specialized pheromone setting behaviors

Posted On Saturday, March 4th, 2017 By Sam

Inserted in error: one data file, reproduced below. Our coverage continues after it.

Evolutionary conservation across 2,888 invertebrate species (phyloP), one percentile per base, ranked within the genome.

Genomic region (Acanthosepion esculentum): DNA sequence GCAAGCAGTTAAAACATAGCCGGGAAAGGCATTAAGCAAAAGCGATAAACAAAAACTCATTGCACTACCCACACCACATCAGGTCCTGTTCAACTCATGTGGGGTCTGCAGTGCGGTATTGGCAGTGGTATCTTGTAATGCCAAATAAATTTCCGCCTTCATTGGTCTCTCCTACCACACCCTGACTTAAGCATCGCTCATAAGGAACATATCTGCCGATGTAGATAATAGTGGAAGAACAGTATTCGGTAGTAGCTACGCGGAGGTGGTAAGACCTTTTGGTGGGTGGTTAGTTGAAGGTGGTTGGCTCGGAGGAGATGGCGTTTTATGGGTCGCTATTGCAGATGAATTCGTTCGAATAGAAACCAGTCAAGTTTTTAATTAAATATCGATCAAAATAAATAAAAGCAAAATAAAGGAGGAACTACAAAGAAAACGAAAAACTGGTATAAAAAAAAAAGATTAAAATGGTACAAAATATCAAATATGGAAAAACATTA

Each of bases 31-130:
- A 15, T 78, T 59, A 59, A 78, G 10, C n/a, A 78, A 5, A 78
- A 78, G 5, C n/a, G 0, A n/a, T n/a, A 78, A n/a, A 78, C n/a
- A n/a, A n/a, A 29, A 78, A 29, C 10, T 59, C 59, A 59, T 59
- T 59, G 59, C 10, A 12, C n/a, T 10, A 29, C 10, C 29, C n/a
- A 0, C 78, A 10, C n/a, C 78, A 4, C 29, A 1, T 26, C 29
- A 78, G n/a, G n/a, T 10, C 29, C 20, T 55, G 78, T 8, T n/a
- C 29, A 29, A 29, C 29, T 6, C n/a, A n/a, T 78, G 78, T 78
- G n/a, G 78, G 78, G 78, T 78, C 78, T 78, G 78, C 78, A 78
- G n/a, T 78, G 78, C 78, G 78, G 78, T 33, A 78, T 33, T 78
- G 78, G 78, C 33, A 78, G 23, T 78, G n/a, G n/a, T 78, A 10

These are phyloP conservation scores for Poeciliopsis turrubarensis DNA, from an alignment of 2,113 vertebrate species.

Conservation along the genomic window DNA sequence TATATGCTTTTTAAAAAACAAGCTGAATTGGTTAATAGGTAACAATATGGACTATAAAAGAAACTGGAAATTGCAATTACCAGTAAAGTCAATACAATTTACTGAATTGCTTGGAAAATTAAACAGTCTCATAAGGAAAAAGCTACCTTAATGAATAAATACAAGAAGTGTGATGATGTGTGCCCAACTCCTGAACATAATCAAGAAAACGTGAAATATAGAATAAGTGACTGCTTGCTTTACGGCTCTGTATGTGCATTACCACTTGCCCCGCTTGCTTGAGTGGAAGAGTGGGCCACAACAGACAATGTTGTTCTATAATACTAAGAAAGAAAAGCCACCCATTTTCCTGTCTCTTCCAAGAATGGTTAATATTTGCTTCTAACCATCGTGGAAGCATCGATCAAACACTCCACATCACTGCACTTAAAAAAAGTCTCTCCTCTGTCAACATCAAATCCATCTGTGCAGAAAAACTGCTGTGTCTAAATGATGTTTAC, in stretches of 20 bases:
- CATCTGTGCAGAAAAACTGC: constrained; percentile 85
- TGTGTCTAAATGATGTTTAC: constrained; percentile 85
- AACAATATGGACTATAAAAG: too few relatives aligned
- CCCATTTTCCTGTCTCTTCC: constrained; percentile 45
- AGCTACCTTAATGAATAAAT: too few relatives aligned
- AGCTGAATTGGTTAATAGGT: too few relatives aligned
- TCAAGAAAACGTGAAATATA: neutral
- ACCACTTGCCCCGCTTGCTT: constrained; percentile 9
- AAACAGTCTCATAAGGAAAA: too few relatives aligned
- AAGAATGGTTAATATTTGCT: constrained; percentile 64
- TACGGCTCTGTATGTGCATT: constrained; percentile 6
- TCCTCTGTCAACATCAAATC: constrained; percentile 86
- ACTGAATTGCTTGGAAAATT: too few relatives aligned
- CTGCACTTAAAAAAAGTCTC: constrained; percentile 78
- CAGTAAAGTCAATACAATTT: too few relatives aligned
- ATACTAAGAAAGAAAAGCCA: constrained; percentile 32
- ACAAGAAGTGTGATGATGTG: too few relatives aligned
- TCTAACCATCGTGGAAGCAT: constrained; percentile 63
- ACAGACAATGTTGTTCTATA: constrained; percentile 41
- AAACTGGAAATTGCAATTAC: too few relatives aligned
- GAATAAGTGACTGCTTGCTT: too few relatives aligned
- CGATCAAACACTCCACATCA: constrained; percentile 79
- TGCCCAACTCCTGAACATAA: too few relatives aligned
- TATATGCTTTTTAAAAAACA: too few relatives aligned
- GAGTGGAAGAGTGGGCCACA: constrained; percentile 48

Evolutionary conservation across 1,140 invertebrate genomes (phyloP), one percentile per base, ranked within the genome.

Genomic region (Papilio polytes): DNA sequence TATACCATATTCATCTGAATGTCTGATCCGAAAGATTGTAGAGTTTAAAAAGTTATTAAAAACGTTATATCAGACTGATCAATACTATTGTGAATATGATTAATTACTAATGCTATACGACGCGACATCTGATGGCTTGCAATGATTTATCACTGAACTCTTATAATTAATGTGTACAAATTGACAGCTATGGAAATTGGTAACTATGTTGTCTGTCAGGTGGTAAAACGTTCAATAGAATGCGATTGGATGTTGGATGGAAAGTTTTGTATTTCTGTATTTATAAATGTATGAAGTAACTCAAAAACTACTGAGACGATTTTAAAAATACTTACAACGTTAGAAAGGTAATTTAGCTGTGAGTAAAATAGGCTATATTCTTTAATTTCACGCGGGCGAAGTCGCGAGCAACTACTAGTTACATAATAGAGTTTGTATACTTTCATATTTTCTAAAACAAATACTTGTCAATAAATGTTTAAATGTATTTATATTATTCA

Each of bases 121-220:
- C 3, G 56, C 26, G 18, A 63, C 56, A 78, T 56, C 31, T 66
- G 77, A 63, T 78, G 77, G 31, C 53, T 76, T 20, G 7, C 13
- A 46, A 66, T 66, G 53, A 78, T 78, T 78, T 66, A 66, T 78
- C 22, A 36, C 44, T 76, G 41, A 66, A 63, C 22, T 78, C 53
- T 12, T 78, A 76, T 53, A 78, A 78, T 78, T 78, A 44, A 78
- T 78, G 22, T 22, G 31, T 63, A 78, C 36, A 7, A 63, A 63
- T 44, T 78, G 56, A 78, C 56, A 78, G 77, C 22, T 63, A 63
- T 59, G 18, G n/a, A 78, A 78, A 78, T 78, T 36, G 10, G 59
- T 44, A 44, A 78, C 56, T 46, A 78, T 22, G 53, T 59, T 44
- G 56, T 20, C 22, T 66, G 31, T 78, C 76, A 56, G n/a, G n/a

It is possible that urination in mice replaces the specialized pheromone setting behaviors in other species, since it appears to be under a certain degree of social control. Reynolds (1971) estimated the amount of urination occurring in encounters between cage owning mice and visitors of both sexes to home cages by measuring the area of urine, as revealed by the blot on the absorbent paper lining of the floor of the cage. The pheromone was greatest in adult male/adult female encounters. It was thought unlikely that this was a fear response since no fighting occurred in these interactions. Urination was scanty in female/female encounters, but was more abundant in cage owning males than in their male visitors. It seems logical to argue that in mixed sex encounters the continued proximity of a partner has an obvious biological advantage, and that the ample supply of urine excreted produces the communicatory where with all for this advantage to be exploited by pheromones. Urination might then exert an influence in social structure and ecological stability of the population, involving the now well known effects of male odor on female reproductive cycles. Learn more at https://jail6letter.wordpress.com/2015/12/19/pheromone-stages/ and http://pethomeopath.com/i-love-to-use-pheromones-to-tease-girlsHere we can detect one of many paradoxes resulting from a wide interpretation of closely controlled laboratory experiments. Bruce (1960) pointed out over a decade ago that presence of a strange male, or even his urine in the cage of a newly fertilized female, caused termination of the pregnancy by resorption of human pheromones. It is hard to see the adaptive significance of this phenomenon which acts to reduce population density and increase strain and possible malaise to the individual female. Reynolds’ (1971) work suggests that there is a strong biological advantage to be gained by contrived proximity of a partner of the opposite sex, yet, if the Bruce effect is to occur, this advantage must (or possibly’, depending on stage of pregnancy) include the sacrifice of a litter. The ecological and evolutionary issues here are complex and there is insufficient space to discuss them more fully. As has been said before, the social implications of these laboratory studies cannot fully be gauged until populations living in natural, or near natural, conditions have been studied. The level of social pheromone dominance achieved by individual mammals in populations has been much studied by workers on large mammals. Few studies have been conducted into olfactory transmission of status information in small mammals. Krames et al. (1969) demonstrated the occurrence of a status signal produced by laboratory rats. Rats of known hierarchical status, measured by the amount of time spent guarding the only food pot in a cage housing four individuals, were presented with cardboard cylinders that had previously held either a dominant or a submissive male for one hour. Their response was assessed by the length of time they spent investigating the pheromones. Dominant rats paid little heed to the odor of other dominants and great heed to the odor of submissives. Submissive rats divided their time more ‘ equally spending only a little longer at the source of ‘submissive’ odor than at the source of ‘dominant’ odor. No attempt was made to identify the precise location of the origin of the pheromone odor nor, regrettably, what the active ingredient for dominance is in the total odorous output of the rat. Learn more at http://ekta-parishad.org/a-vaginal-orgasm-is-very-different/

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